Business community has particular opportunity to tackle climate change

Axa is among corporate citizens helping customers to reduce shared carbon footprint

Forest fires on the Greek island of Evia  this month. Most people now accept the climate crisis is of a scale incomparable with any previous challenge the world has faced. Photograph: Angelos Tzortzinis

Forest fires on the Greek island of Evia this month. Most people now accept the climate crisis is of a scale incomparable with any previous challenge the world has faced. Photograph: Angelos Tzortzinis

 

In every crisis, there comes a moment when you have to stop wondering how other people are going to deal with the situation and start asking yourself what you can do about it. That’s as true for businesses as it is for citizens – and on the issue of climate, that moment is now.

The sixth Intergovernmental Panel on Climate Change (IPCC) report was published in early August against a backdrop of extreme weather events ranging – in Europe alone – from wildfires on the one hand to extreme flooding events on the other. If ever there was a sobering backdrop to a news event, this was it.

The report served as a “code red for humanity”, as UN secretary general António Guterres described it, and hammered home the message that the climate crisis is real.

Thankfully, most people now accept that the climate crisis is of a scale that is incomparable with any challenge the world has previously faced.

Extreme weather

For those of us in the insurance business, the evidence of this has been increasing hugely over the past decade. The rising incidence of extreme weather events, including fires and floods, have impacted most dramatically on the communities involved, but the insurance industry has seen first-hand the huge cost of these events. We are also dealing with the growing challenge of how to insure against supposedly once-in-a-generation events when they begin to become more frequent.

The challenge ahead will require action at all levels of society – from citizens, states and multinational agencies. But the business community has a particular opportunity to use its power and influence to drive positive change on the issue.

The climate crisis is worsening as a result of human activity and whilst increased business activity has had many positive impacts – rising living standards, improved life expectancy and greater national and international mobility, for example – it has also had consequences. So business has a role to play to mitigate the impact of that increased activity on the environment.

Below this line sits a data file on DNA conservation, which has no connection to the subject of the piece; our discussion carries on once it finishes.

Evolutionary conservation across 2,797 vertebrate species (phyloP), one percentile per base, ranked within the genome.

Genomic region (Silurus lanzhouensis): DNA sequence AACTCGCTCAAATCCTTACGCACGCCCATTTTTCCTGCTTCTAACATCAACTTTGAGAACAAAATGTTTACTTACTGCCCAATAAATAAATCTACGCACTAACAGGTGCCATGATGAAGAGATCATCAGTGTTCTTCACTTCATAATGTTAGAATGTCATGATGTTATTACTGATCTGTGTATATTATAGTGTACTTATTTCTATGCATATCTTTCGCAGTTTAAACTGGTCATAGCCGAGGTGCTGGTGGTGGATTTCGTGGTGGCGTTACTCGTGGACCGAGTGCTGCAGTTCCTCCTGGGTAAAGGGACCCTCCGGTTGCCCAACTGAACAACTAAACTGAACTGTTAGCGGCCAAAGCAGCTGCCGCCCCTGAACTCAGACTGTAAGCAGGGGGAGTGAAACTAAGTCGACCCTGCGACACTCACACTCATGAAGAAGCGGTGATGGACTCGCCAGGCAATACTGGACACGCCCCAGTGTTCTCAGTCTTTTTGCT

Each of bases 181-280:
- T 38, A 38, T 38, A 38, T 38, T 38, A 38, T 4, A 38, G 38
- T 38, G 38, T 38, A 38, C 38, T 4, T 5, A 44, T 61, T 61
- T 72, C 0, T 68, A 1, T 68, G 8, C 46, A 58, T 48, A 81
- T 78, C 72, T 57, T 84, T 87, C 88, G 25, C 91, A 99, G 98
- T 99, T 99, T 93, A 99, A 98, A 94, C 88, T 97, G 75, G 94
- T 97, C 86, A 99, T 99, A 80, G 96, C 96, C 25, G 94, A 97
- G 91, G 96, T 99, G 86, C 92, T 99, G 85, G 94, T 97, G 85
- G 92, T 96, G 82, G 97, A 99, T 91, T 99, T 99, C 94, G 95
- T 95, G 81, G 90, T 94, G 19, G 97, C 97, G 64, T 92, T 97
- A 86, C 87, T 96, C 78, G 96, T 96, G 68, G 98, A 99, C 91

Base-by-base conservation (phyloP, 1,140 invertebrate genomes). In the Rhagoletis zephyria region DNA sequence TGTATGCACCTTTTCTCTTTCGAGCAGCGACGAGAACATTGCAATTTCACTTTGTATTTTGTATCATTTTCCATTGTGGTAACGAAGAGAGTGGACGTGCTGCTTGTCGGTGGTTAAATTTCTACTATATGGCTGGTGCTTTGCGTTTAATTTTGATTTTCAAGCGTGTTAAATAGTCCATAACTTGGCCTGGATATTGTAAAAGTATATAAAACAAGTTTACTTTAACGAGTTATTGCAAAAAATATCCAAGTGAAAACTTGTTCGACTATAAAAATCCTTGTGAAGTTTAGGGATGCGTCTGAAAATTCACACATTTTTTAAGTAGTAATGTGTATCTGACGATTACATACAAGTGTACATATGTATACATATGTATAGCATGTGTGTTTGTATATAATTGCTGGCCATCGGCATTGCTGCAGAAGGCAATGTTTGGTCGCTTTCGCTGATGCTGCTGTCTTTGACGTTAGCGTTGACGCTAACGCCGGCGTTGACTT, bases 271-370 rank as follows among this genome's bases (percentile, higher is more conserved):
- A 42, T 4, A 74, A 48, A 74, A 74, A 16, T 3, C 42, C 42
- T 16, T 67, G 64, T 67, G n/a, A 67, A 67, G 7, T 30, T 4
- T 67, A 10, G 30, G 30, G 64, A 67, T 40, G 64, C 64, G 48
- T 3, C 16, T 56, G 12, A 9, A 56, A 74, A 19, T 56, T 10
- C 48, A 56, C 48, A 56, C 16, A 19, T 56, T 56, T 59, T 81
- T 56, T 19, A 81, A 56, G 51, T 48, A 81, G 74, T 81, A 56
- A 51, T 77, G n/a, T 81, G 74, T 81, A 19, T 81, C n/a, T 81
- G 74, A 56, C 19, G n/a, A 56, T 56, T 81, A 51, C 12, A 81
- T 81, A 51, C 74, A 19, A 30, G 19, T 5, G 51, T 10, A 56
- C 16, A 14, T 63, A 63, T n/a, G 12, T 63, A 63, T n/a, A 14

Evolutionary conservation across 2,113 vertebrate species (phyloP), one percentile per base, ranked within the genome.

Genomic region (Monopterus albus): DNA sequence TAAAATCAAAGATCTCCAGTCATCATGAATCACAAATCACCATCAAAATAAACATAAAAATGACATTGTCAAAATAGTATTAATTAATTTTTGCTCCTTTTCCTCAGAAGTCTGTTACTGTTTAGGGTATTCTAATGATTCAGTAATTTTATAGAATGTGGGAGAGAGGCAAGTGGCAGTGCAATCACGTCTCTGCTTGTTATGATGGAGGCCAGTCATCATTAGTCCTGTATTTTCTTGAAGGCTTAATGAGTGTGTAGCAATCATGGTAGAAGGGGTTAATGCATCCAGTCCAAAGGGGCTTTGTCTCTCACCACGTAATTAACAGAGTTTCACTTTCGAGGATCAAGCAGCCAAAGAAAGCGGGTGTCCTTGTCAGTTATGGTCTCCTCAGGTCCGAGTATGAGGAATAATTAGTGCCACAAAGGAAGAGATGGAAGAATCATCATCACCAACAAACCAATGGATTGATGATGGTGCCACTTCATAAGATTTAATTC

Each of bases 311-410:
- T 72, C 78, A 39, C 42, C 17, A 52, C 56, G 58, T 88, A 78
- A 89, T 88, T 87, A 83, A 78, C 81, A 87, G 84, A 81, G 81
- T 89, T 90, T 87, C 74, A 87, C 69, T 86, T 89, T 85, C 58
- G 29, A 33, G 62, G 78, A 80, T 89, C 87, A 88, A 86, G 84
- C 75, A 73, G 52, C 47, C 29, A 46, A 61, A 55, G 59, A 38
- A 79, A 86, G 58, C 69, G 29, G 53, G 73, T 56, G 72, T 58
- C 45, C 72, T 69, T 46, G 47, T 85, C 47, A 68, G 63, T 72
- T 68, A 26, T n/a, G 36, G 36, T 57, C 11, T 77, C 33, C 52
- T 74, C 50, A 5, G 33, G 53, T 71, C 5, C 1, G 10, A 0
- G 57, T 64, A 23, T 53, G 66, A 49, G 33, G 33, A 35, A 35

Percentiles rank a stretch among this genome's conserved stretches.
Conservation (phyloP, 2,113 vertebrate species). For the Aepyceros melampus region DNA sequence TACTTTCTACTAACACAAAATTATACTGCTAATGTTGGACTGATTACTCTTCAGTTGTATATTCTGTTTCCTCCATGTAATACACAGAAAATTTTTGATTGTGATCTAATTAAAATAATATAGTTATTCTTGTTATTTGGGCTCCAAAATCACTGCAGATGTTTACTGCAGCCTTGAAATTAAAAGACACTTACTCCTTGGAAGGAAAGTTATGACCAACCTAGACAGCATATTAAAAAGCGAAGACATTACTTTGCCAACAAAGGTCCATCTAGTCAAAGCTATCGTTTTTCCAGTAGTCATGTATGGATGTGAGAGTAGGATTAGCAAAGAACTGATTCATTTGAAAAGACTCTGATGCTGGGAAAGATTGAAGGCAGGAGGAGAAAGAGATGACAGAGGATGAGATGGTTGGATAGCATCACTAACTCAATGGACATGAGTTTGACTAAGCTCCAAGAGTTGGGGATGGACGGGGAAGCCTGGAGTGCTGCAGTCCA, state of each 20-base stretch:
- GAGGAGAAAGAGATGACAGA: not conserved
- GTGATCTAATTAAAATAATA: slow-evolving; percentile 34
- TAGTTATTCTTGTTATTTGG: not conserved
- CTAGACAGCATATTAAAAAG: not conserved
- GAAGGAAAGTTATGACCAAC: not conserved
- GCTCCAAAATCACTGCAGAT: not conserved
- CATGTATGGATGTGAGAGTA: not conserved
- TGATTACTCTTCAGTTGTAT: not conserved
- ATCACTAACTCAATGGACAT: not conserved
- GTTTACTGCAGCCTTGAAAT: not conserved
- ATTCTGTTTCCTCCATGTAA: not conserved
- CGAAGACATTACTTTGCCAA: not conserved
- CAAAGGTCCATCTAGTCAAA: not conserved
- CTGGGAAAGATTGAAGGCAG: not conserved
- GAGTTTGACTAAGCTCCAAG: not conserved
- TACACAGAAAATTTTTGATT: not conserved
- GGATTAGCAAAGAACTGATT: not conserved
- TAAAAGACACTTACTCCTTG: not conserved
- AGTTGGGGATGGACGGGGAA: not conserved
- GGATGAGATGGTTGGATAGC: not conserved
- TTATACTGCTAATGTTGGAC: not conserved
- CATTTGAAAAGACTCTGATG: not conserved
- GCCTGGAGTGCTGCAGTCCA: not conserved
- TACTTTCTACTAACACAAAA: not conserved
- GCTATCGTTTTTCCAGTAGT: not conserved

Philip Bradley, chief executive of Axa Ireland

Business also have an opportunity to use their scale and leverage to drive action and ensure faster results and greater impact than would otherwise be possible. In our recent decision to offset the climate emissions of private car drivers over the coming year, one big decision from us replaced the need for individual decisions from more than 600,000 of our private motoring customers.

There are also financial instruments such as carbon credits which are designed to facilitate companies to make positive decisions like this which cannot be easily replicated at the level of individual consumers.

Investment criteria

And there are investment criteria which businesses can set and which, in turn, will drive improved behaviour by other businesses creating a virtuous circle.

In that context, Axa globally is chairing the Net-Zero Insurance Alliance . We are committing to transitioning our underwriting portfolios to net-zero greenhouse gas emissions by 2050 and will set science-based intermediate targets every five years, and independently and publicly report on their progress on an annual basis. This builds on the pioneering work that has already begun with the group’s investment portfolios in line with a net-zero transition pathway.

The group is also funding research into climate change including 230 research projects to help anticipate and prepare for more extreme weather events.

Carbon pledge

In Ireland, we have signed the Low Carbon Pledge to reduce the environmental impact of our business as much as possible and we have launched a new €6 million initiative to offset the carbon emissions referenced above.

The insurance industry in Ireland is dealing with a number of challenges at present and has a job of work to do to improve consumer confidence in our commitment to serving the community and key stakeholders. Helping our customers do the right thing on the climate issue is one area where we can demonstrate that we do want to be good corporate citizens and show that we are willing to use our power and resources to help move this issue forward and make a real difference.

Philip Bradley is chief executive of Axa Ireland

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